Debunking High School Myths
Updated: Jul 10, 2020
Current high school senior Akshay Gunarni looks back on his high school experience and shares what he wish he knew!
Myth #1: Freshman Year Doesn’t Matter
Many students assume that the only grades that matter for college admission are the ones you earn your junior and senior year. This is not always the case. In fact, this mindset could negatively impact your college admissions.
In earlier years, your grades from freshman year did not have a direct impact. However in today’s world, the number of students and applications has significantly increased, ultimately making the admissions process more competitive with the limited number of seats available. Ultimately, college admission officers have to review every detail on a student's application, and that means a bigger emphasis on your freshman year grades.
Although your freshman year grades are not the major criteria for admission, colleges do take them into account, especially more selective colleges. But, do not worry if your freshman year grades are lower than you wanted! Colleges would actually like to see you make an effort to improve your scores and see an upward trend.
Myth #2: Second Semester Senior Year Does Not Matter
Once you’ve received your acceptance letters to your dream schools, many students believe that it’s time to just kick back, relax, sleep in and skip a few classes. But this is not always the case.
Some colleges will ask for your senior year spring semester grades, even after you are accepted. If they see a drastic decline in your grades, they might assume that you’ve given up on your high school academics. In some situations, they might retract your acceptance.
It’s important to remind yourself that all your years in high school count. Once you’ve gotten your acceptance letter, celebrate, but keep it somewhere out of sight and keep a mindset that your admissions are still undecided. Continue to maintain your grades and GPA in all your classes. You’ll even be well prepared on your first day of college.
Myth #3: College Prep Starts Senior Year of High School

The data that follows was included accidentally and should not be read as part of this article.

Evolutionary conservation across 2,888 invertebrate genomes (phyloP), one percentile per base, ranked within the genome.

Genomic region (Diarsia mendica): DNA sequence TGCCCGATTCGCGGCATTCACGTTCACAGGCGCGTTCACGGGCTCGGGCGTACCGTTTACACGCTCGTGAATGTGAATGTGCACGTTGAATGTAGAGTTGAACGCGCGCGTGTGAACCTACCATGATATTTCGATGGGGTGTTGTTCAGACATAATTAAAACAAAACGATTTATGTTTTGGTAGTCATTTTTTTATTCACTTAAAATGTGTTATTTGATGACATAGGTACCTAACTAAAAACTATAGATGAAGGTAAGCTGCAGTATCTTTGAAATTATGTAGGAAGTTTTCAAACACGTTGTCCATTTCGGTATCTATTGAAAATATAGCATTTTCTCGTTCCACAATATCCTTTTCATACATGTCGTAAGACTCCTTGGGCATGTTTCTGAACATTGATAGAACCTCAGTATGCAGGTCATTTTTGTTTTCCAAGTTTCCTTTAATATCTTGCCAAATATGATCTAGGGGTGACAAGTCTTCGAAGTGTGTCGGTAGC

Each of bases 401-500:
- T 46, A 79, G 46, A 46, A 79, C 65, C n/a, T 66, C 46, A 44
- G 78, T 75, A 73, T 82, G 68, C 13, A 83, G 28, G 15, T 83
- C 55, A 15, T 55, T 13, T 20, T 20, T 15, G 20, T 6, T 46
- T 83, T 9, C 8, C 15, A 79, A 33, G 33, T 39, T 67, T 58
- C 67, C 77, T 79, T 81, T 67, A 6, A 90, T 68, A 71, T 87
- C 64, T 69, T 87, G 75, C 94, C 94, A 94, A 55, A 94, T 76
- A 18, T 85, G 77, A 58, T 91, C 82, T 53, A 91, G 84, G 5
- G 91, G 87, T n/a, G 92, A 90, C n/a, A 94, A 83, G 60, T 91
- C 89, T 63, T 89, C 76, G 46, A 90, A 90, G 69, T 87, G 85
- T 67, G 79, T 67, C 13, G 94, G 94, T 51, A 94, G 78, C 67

A lot of students tend to procrastinate this, and worry about things like researching colleges in their senior year, but this is absolutely not the case. College preparation starts the moment you enter high school as a freshman.
This is not to worry or swamp students, but to inform you so you have ample time to plan and research. It is never too early to prepare for college studies. In fact, the earlier you start preparing for college, the easier it gets.
Your freshman year should allow you to create experiences, focus on getting good grades, and committing yourself to a few extracurriculars while researching colleges. You should not have to cram everything in because there is a lot to do, like preparing and taking either the ACT or SAT, doing college visits, filling out applications, writing essays, and narrowing down your college choices. There is always a lot to do, and the earlier, you start, the easier it gets.
Myth #4: The SAT or ACT will be easier if I get good grades
There are several benefits to getting good grades: increased likelihood of college acceptances, honors, awards, and more. However, good grades does not necessarily equate to an easier time on the SAT.
Firstly, in-class work such as projects and quizzes are very different from standardized tests. These tests are timed and require stamina and preparation. Regardless of whether or not they have earned good grades up to this point in their career, students need to practice test taking strategies, understand the format of the SAT, and also practice sections which they are considered weak in.
Although there aren’t direct concept questions on the SAT (see our breakdown debunking standardized test myths), it would be helpful to review certain topics like prefixes and suffixes and how to solve systems of inequalities. This can certainly help in terms of confidence and time management on the actual exam.
It's important that all students, regardless of how much they have achieved, study well and take these exams seriously. A good time to start studying for either test would be about 2-3 months before the actual exam.
Myth #5: The Topic of Your College Application Essay does not matter as long as it is well written
It is essential to understand that when applying to colleges, you need to make your application stand out from the rest. This does not mean you should make up some crazy and fabricated story or to use a safe, generic topic.
Although it is extremely important to have things like good grammar, punctuation, spelling, and vocabulary, it is also important to choose a topic that showcases something interesting about you. Remember these college application essays can give you an opportunity to showcase yourself from the rest of the applicants and tell colleges about you. This is a chance to add a personal touch to your application; show them why they'd be lucky to have you!
Akshay Gunarni is a senior at Singapore American School currently interning for AscendNow.